Fantômas se déchaîne ("Ma chère Hélène")

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Really beautiful music this month. A special mention to Pianist685 for Fantômas se déchaîne ("Ma chère Hélène). For the arrangement , the recording, and the performance. Outstanding! Your piano sounds wonderful. Can I ask what it is?

Last edited by TomLC; 05/03/18 10:23 AM.


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Pianist685, this is a really wonderful transcription of Magne's music -- no doubt about it, this is a main theme for a French movie from the 1960s: sweet-sad in nature, Romantic but slight use of jazz chording and progression -- could be a late Faure improvisation. Thanks for sharing it!

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Originally Posted by Pianist685
While we are speaking of writing music with software and creating our own arrangements, my latest work is this piano transcription of the main theme of the French movie “Fantômas se déchaîne” (“Fantomas is breaking free”) from 1964. The movie itself is a somewhat childish detective story of a journalist and his fiancée fighting against an evil criminal who endeavours to rule the world. But I remember that I was mad about that movie when I first saw it on TV at the age of 12. I still like the music by the French movie composer Michel Magne today. Sheet music of the score is non-existent, all that was left was destroyed when the composer’s home caught fire some decades ago. So I recreated the music from listening to the original film soundtrack and adjusted the chords to what should sound nice on the piano. I wrote that with Musescore.

Fantômas se déchaîne ("Ma chère Hélène")

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Great job!


"I am not a man. I am a free number"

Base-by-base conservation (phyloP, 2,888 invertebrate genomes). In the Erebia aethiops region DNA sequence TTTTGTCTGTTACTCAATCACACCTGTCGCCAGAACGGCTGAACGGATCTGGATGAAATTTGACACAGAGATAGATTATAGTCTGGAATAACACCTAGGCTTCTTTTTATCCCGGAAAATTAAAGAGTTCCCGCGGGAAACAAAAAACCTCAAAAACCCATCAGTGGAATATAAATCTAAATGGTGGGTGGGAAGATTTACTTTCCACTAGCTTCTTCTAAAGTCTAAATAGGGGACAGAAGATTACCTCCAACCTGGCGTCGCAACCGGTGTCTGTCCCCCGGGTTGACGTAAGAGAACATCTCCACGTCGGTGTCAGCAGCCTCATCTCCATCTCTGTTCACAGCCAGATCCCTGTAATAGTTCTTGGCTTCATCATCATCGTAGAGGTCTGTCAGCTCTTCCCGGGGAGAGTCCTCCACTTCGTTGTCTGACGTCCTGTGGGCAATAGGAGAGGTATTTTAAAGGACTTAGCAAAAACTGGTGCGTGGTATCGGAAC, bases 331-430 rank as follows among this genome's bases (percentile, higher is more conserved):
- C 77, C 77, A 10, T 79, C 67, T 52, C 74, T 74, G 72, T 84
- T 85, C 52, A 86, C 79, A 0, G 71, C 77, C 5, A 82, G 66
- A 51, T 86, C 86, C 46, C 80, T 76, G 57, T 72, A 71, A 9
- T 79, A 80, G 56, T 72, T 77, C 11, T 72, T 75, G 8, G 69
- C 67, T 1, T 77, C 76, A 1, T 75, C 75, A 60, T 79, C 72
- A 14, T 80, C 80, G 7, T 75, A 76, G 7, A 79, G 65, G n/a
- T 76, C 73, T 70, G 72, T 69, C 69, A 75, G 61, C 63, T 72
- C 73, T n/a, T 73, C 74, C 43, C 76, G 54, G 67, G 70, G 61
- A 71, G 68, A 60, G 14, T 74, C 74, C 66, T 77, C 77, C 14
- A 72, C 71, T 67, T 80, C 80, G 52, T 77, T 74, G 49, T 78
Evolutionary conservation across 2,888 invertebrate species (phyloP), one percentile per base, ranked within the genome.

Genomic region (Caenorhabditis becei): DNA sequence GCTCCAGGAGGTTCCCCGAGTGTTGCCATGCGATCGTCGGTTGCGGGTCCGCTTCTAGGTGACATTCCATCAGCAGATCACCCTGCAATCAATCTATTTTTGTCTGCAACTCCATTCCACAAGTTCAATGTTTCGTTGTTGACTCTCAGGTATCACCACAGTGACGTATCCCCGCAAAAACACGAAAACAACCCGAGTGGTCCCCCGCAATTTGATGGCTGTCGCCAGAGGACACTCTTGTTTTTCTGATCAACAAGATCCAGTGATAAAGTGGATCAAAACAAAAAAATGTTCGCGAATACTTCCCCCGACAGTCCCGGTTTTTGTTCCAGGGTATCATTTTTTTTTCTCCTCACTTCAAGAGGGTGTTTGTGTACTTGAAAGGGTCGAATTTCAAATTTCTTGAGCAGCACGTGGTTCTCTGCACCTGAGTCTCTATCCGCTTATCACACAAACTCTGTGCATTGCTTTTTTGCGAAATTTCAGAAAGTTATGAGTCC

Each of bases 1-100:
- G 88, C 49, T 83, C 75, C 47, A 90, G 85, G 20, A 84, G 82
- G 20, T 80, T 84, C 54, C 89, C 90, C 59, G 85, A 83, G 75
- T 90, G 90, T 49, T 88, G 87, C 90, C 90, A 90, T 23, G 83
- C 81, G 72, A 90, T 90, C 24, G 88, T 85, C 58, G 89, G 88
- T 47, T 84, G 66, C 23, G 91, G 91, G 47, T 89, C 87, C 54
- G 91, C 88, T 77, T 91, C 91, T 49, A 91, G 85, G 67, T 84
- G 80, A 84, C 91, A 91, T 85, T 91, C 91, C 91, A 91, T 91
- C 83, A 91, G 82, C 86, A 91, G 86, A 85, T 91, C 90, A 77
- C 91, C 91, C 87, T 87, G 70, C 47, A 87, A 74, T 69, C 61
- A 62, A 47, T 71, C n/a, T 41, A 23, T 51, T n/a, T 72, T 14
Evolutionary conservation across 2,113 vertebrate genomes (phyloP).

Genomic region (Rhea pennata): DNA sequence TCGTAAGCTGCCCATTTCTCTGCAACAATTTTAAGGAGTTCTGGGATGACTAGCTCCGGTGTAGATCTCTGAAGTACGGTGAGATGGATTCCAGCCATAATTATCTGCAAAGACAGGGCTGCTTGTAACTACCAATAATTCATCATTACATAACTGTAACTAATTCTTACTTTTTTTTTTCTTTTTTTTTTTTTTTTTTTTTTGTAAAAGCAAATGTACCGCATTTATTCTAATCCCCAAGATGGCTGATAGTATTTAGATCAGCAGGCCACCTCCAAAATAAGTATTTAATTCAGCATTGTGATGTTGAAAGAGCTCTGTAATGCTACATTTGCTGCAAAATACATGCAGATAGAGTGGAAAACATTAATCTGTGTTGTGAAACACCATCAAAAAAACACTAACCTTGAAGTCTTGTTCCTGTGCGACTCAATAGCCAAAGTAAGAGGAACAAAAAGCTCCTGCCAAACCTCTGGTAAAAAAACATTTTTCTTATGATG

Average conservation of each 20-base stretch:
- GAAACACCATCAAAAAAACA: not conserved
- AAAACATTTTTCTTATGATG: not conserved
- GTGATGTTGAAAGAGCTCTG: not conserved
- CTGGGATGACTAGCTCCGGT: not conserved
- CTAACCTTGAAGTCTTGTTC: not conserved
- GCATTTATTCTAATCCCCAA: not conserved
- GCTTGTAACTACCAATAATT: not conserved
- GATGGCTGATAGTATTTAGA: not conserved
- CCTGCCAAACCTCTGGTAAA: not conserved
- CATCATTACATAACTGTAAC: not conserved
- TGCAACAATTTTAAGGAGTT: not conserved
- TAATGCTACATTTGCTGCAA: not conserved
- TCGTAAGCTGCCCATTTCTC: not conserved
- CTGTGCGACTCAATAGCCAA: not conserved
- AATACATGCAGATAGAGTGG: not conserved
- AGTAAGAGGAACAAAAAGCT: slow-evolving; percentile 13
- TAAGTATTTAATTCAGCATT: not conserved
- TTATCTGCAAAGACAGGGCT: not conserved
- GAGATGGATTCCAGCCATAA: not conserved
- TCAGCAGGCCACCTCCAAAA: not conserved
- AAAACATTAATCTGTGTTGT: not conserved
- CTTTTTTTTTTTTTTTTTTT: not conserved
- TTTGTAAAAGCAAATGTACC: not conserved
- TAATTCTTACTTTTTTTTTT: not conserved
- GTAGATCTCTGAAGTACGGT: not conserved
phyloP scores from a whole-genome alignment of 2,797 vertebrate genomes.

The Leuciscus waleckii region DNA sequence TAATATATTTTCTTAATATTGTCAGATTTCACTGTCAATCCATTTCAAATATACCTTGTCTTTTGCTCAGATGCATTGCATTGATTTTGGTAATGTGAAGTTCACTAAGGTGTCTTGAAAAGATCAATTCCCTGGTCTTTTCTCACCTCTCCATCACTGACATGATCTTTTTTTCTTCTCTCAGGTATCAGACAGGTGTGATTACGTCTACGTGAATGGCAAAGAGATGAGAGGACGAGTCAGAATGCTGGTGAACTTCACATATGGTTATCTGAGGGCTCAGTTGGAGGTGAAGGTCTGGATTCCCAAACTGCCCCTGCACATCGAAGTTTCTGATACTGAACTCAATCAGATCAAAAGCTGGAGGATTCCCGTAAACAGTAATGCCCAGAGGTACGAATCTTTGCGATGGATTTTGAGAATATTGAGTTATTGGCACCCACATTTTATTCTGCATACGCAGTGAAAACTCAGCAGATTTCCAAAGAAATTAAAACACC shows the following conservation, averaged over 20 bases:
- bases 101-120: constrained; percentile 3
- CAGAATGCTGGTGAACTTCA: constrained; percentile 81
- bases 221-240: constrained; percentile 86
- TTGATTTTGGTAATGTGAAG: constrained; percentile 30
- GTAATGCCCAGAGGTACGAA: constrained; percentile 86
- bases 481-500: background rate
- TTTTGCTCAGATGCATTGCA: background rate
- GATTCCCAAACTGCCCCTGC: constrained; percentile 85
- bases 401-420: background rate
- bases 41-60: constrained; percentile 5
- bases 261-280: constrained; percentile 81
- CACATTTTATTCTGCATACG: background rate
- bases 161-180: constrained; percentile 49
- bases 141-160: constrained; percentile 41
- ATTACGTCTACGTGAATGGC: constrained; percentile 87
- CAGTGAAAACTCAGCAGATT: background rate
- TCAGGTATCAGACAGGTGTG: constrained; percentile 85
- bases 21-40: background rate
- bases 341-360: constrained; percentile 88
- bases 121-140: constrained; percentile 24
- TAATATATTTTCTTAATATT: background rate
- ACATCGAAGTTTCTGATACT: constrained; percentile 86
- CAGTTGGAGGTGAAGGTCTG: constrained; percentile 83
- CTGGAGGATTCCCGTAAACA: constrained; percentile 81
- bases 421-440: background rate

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Pianist685, you really have some awesome arranging skills, with lots of variety throughout. I may have lots of ideas, but I simplify them so that I will be able to execute, but I see you went right ahead and forced yourself to play a scale in thirds, in sixteenth notes (wow, you must have practiced your Hanons!), and threw in a 3 against 2 just to top it off. Good job!

My piece is Alone Together, a ballad written by Arthur Schwartz and Howard Dietz in the 1930s for a musical. It became a jazz standard and has been recorded by many of the greats. I am playing unacompanied here, working from a lead sheet.

Ed

Alone Together


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Thanks so much, Tim, Ed, TomLC and peterws for your kind comments to my arrangement of a tune that must be completely unknown in your countries. Thanks again for your interest.

Originally Posted by TomLC
Your piano sounds wonderful. Can I ask what it is?
Thanks. I hope you won't be disappointed: the sound comes from the software piano Galaxy Vintage D. I am playing an acoustic Sauter upright with a retrofit silent system. Recordings of the acoustic piano I made in my living room turned out less good in sound, so I am connecting the silent system via MIDI cable to my notebook with the software piano and record that with another software plugin. So the sound you hear is actually a sampled Steinway D. I find it quite nice to get a Steinway D for only the price of the software which was 139 €.

Last edited by Pianist685; 05/04/18 06:22 AM.
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Hi, Riddler! For me, an interesting and different cover on the Arthur Schwartz Standard -- I've always heard "Alone Together" as more of a dark, sultry samba, but maybe that's just because of the character of the lyric. This is one of several Standards from Schwartz's pen in the 1930s, and it has his typical array of elegant melodic turns and harmonic progressions -- like Harold Arlen, ahead of his time musically, although both enjoyed ample recognition for their efforts in the 1930s. Your take had for me kind of a Monkian Bebop feel -- no-nonsense grounded rhythms and a tongue-in-cheek enjoyment of dissonance when the harmonic flow seems to suggest it. Good stuff -- thanks for sharing it!